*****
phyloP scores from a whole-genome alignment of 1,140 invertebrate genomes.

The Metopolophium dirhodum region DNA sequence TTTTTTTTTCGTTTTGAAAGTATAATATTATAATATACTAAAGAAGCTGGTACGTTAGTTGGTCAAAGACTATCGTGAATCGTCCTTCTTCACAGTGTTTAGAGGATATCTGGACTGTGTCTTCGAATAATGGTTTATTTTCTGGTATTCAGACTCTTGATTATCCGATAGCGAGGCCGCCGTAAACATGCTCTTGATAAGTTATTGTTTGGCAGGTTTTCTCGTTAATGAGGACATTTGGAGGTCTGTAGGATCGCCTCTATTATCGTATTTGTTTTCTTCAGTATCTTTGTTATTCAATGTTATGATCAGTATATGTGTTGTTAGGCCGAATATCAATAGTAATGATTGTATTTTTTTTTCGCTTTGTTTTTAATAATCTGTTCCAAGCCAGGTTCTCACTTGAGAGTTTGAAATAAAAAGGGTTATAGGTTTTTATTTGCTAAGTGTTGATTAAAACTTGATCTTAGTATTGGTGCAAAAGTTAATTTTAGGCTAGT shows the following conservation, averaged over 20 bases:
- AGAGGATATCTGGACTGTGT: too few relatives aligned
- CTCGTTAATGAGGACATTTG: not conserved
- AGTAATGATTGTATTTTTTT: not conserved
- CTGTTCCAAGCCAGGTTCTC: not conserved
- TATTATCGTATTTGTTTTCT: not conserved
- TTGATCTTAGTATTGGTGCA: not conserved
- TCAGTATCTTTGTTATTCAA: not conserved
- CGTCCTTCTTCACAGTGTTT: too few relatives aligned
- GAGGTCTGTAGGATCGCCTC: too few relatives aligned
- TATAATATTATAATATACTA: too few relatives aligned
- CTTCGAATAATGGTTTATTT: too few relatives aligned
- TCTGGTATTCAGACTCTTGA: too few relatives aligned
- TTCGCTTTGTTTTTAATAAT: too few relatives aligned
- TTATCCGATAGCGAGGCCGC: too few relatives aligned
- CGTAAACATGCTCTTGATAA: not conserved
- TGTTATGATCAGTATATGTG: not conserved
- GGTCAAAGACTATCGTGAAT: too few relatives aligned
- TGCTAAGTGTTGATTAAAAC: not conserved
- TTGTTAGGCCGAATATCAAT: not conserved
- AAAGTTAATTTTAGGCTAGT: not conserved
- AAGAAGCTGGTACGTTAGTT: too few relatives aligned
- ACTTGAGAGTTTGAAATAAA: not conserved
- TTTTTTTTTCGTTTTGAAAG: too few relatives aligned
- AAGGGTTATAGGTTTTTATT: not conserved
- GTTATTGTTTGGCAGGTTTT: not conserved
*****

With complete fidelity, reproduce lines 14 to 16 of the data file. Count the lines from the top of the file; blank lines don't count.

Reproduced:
- TCTGGTATTCAGACTCTTGA: too few relatives aligned
- TTCGCTTTGTTTTTAATAAT: too few relatives aligned
- TTATCCGATAGCGAGGCCGC: too few relatives aligned